Periodicals; Mormons; Religious thought; Philosophy and religion
Independent national quarterly established to express Mormon culture and examine the relevance of religion to secular life. It is edited by Mormons who wish to bring their faith into dialogue with human experience as a whole and to foster artistic and scholarly achievement based on their cultural heritage. The journal encourages a variety of viewpoints; although every effort is made to insure accurate scholarship and responsible judgment, the views expressed are those of the individual authors and are not necessarily those of the Mormon Church or of the editors.
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Dialogue: Vol 14 No 3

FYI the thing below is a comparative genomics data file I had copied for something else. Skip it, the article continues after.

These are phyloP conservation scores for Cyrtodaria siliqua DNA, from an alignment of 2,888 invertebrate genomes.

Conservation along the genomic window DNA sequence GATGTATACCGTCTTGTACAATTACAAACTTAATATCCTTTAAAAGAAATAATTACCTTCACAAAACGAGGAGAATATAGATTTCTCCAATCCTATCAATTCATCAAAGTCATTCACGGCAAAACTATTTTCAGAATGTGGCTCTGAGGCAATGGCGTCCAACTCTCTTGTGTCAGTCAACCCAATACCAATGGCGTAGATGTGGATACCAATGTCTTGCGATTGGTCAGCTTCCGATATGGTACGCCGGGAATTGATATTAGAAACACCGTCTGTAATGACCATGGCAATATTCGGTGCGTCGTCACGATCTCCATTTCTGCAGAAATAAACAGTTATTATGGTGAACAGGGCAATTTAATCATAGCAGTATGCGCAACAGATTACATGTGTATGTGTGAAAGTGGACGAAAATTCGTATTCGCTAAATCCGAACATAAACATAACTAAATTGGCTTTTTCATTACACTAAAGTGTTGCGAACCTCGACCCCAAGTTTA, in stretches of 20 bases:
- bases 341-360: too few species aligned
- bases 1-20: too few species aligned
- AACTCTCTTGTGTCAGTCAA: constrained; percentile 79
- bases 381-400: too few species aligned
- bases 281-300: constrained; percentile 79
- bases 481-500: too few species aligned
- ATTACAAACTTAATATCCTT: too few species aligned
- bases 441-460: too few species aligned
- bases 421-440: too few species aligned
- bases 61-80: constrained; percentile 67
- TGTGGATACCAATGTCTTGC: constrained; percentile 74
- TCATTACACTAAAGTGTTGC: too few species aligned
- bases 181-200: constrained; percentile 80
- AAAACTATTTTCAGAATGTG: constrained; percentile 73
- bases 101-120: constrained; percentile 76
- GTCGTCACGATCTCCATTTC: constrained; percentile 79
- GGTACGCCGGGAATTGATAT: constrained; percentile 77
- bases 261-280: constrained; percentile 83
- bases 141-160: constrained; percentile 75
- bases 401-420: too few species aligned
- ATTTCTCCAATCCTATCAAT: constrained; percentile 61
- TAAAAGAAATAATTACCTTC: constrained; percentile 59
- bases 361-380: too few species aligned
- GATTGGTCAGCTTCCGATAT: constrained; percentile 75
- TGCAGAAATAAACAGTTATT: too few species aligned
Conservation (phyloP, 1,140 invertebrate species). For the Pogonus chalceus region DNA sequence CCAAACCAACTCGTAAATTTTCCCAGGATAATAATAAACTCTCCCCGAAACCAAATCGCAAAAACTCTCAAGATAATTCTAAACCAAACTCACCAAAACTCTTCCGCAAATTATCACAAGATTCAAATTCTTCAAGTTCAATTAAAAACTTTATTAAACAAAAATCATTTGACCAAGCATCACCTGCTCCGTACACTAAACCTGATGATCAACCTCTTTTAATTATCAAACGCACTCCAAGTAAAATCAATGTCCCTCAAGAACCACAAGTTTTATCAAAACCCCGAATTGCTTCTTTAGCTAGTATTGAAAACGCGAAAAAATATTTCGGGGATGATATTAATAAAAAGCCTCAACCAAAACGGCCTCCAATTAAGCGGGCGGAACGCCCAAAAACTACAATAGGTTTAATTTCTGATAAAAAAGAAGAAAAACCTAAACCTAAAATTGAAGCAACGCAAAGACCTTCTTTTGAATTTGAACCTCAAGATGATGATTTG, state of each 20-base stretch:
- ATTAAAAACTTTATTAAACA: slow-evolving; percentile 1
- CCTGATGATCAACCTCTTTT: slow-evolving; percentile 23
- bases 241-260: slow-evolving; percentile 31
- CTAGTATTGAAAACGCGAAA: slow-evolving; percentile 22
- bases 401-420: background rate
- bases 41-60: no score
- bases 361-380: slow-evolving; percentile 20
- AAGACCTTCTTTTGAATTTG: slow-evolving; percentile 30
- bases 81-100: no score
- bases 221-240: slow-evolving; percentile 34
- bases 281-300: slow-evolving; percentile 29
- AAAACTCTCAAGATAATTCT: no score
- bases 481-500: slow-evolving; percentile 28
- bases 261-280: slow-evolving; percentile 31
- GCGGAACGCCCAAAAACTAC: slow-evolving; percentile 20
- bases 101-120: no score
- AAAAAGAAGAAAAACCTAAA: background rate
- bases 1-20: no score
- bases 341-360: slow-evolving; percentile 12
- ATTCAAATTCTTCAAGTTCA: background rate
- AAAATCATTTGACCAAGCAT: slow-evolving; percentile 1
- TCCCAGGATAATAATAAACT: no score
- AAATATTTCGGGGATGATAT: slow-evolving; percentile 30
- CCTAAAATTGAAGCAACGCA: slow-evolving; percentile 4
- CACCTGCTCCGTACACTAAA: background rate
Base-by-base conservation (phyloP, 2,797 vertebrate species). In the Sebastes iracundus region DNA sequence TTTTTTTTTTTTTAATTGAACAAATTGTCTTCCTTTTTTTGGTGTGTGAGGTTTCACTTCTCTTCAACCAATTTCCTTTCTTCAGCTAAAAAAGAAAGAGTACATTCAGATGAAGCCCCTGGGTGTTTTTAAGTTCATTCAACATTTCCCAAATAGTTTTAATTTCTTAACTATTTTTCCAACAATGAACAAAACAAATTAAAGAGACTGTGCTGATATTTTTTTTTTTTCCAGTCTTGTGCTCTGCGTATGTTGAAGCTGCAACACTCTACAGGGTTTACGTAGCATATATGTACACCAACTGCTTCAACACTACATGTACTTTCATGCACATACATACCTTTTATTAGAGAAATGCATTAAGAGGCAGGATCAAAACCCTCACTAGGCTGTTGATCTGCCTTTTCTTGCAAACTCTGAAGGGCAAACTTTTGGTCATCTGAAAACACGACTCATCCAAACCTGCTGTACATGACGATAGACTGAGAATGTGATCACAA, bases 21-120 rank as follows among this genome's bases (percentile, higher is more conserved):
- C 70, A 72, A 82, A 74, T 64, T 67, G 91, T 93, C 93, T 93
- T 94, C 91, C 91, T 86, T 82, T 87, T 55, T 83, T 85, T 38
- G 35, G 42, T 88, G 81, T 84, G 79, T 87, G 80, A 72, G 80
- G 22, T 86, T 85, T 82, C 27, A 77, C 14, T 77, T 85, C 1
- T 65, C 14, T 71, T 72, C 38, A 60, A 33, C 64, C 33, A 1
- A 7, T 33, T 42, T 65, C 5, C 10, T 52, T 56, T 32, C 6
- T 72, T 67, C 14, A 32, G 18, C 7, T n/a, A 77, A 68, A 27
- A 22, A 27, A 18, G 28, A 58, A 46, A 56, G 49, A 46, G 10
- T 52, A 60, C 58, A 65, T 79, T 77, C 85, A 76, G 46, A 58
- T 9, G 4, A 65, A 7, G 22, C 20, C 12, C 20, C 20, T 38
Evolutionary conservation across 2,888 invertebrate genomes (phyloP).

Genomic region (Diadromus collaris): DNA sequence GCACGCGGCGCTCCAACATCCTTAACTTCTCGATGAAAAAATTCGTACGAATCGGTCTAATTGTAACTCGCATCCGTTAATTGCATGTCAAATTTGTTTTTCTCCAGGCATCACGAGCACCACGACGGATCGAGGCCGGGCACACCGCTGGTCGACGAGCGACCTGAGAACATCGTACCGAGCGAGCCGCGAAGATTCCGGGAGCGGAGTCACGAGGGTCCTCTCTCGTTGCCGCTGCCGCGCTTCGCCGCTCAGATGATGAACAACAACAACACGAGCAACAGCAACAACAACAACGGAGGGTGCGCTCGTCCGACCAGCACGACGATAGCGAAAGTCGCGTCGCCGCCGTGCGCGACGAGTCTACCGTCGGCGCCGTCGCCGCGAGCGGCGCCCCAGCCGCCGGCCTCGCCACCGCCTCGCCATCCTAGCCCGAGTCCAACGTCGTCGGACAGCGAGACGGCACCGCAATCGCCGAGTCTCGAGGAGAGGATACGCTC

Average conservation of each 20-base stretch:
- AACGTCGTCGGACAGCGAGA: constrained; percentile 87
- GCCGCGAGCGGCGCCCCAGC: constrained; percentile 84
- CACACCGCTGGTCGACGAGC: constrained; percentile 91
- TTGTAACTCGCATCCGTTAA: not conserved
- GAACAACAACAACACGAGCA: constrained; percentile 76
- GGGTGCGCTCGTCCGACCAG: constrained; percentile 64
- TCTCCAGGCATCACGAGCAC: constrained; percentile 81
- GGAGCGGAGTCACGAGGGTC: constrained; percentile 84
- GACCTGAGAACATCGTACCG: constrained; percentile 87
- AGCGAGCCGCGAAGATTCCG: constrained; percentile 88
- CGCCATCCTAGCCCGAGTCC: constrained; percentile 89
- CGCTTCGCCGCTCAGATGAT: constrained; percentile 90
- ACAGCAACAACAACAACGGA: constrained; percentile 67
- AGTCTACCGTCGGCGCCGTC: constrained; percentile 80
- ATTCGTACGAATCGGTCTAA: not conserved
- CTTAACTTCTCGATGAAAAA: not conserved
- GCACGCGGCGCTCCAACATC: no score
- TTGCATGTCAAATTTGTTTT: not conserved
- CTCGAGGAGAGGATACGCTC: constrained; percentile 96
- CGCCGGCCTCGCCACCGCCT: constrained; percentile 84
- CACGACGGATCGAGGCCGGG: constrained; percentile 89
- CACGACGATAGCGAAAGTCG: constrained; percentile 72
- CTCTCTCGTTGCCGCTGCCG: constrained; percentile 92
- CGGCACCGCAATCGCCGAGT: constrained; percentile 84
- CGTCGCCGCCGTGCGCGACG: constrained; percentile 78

ALEXANDER: From Principle to Requirement I 85 unresolved, and evidence indicates that while the First Presidency has taken no official stand on the use of cola drinks, some members urge abstinence.26 In addition, some scientists and health food faddists insisted that the Word of Wisdom included much more than the church leadership generally supported. In 1930, for instance, John A. Widtsoe published a tract entitled The Word of Wisdom which interdicted the use of refined flour and foods and "all drinks containing substances that are unnaturally stimulating." On November 23, 1930, James W. Fitches and Don C. Wood called on President Grant and asked permission to use Widtsoe's tract and to get the First Presidency to invest in their "Nature Way" health food company. Grant refused, saying that many points in Widtsoe's pamphlet and in their campaign "might be criticized because the actual teachings in the Word of Wisdom would hardly justify the conclusions drawn."27 In the latter case, it seems probable that scientific evidence on the harmful effects of certain types of food and food additives played an influential role in the attempt to broaden the coverage of the Word of Wisdom. By the same token, similar scientific evidence also seems to have played an important role in the developing insistence that members abstain from tea, coffee, tobacco and liquor. What role did revelation play in the matter? It is clear that Section 89 of the Doctrine and Covenants was given as a revelation to Joseph Smith. Advice that the members of the Church adhere to the Word of Wisdom was also undoubtedly given under inspiration. There is, however, no known contemporary evidence of which I am aware that a separate new revelation changed the Word of Wisdom from a "principle with promise" to "a commandment" necessary for full participation in all the blessings of church membership. One author on the subject has argued that the vote in 1880 sustaining the Doctrine and Covenants as binding on church membership was equivalent to a vote making the Word of Wisdom a commandment. If, however, the members were voting on the words contained in the book, what they did was to agree that the Word of Wisdom was "a principle with promise" not a commandment.28 It is obvious that the Twelve and First Presidency prayerfully considered the conclusion that the Word of Wisdom ought to be a binding commandment for church members. Nevertheless, the main problem in interpreting the influence of revelation in these deliberations is the absence of references to revelations or even spiritual confirmation of specific positions in the diaries of those who participated in the meetings. The only references are statements or reminiscences of statements by previous authorities. It is much easier, therefore, to find references to previous statements than to see the presence of new, specific revelation. The inclusion of coffee and tea and the exclusion of cocoa, for instance, from the prohibited substances can probably be attributed to statements of Joseph and Hyrum Smith and Brigham Young rather than to specific revelations.29 Other influences are much easier to document. Elder Grant's diary reveals the influence of Evangelical Protestant sentiment in his attitudes toward